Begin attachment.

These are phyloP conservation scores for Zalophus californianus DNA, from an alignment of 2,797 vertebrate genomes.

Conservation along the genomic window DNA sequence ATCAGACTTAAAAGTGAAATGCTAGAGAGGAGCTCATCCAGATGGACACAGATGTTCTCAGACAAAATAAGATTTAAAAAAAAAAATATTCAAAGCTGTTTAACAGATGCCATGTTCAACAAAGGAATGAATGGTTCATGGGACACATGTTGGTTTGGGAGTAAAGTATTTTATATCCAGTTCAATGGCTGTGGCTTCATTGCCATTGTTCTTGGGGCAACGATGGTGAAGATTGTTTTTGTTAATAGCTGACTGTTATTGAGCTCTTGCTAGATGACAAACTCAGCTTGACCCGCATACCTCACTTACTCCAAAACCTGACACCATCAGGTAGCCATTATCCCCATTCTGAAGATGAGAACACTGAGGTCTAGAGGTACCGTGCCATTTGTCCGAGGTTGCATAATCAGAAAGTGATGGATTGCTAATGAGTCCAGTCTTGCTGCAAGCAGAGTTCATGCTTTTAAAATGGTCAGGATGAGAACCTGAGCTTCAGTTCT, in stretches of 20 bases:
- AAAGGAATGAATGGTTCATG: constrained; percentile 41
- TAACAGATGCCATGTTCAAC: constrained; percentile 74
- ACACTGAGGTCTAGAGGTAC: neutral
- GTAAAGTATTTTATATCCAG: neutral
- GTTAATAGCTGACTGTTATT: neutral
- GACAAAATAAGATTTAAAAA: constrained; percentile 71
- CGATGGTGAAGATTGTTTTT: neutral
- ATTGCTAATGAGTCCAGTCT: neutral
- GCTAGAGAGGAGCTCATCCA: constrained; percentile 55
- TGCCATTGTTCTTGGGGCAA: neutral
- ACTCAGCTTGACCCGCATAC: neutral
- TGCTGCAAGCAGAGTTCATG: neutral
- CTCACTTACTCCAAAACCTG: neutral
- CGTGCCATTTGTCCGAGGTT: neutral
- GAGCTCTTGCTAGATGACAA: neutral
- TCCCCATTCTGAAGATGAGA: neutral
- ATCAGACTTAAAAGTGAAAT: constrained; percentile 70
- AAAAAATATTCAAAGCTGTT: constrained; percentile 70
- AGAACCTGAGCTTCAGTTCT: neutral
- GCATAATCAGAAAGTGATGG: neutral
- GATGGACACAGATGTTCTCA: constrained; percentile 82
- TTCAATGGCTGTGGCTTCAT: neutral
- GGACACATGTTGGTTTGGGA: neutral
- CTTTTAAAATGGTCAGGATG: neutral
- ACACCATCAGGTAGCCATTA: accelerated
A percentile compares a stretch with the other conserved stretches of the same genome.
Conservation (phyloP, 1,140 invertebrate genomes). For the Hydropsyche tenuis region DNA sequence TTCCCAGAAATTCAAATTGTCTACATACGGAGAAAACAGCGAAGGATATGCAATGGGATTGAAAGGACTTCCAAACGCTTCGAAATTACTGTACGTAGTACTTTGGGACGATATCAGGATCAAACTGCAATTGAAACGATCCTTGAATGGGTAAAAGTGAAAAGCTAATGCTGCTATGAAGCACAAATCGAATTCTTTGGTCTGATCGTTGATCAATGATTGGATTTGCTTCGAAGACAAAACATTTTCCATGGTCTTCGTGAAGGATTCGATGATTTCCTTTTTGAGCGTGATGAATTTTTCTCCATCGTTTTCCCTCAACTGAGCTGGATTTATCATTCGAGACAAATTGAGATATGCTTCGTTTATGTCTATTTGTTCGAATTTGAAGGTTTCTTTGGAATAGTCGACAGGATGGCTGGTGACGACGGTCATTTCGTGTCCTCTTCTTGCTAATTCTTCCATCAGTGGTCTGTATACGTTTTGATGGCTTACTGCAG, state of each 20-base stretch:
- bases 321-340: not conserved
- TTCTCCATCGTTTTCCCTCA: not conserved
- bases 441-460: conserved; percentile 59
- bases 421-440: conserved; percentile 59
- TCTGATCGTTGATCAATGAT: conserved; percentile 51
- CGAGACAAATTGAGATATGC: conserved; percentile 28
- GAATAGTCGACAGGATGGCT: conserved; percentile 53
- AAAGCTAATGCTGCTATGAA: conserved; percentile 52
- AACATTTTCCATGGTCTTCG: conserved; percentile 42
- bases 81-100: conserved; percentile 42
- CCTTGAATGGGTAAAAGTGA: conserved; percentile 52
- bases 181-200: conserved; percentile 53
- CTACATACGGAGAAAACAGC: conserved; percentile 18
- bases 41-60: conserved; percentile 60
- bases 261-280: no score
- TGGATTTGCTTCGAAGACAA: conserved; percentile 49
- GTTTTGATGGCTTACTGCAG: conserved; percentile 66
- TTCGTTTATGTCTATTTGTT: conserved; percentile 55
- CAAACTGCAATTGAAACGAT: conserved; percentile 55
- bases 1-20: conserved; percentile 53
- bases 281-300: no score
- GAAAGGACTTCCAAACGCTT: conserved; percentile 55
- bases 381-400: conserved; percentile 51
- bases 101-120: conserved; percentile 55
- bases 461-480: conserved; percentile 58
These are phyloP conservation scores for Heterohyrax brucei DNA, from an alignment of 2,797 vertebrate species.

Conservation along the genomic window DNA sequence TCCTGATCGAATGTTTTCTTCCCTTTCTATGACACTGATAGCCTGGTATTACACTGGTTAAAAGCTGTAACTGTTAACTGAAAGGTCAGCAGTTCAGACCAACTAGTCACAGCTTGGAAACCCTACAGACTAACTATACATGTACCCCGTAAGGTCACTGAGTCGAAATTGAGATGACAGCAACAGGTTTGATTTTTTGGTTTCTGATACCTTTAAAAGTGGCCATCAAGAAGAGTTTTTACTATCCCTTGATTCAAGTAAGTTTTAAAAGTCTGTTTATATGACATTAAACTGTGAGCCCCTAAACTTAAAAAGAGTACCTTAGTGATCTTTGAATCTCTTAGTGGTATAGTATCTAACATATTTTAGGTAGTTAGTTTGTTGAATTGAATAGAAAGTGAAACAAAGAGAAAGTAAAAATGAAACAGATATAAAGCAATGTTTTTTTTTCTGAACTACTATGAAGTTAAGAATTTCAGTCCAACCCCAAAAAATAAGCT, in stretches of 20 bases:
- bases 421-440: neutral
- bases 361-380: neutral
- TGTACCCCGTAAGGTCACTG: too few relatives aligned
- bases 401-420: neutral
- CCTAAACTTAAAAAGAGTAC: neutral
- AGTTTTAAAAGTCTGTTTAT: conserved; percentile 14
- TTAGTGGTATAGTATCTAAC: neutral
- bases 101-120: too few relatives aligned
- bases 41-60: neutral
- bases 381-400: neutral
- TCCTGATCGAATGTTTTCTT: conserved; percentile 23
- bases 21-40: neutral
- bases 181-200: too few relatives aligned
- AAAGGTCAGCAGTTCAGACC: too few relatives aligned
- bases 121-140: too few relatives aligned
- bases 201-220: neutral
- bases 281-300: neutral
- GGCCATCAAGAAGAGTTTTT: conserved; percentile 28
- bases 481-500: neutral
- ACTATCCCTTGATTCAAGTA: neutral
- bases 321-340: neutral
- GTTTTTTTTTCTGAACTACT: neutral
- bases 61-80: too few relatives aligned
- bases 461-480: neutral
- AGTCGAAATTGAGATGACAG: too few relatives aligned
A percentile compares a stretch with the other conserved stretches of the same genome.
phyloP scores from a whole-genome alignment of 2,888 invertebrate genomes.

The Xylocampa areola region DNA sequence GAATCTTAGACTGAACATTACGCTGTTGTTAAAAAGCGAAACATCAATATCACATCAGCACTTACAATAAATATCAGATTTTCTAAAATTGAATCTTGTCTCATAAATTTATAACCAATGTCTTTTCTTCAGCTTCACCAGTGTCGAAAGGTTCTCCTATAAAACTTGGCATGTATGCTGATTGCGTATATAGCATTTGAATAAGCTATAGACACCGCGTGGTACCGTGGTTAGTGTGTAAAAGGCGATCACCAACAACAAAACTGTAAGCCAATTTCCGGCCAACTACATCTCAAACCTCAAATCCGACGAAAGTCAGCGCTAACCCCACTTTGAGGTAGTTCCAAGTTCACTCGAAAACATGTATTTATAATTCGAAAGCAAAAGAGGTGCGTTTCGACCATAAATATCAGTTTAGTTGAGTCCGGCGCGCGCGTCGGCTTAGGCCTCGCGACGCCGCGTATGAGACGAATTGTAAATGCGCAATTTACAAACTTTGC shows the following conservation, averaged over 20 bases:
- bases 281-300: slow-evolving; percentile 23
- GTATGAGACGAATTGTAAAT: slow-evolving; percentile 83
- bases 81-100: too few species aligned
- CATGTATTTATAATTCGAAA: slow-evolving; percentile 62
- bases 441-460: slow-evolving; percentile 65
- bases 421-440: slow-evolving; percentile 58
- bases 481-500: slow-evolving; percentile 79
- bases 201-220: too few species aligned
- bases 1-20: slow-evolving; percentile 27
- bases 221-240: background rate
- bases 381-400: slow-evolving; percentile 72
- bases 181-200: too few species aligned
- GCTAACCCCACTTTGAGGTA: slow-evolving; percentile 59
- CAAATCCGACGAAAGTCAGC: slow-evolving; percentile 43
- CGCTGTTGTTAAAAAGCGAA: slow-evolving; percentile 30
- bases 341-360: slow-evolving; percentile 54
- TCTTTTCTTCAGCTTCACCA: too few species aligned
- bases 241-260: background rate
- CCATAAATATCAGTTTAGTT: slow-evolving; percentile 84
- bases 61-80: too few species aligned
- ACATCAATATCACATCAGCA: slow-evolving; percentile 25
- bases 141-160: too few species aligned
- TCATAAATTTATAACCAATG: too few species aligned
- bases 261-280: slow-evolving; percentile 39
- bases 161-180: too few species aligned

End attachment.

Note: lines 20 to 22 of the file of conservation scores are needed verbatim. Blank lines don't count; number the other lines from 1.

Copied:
- AAAAAATATTCAAAGCTGTT: constrained; percentile 70
- AGAACCTGAGCTTCAGTTCT: neutral
- GCATAATCAGAAAGTGATGG: neutral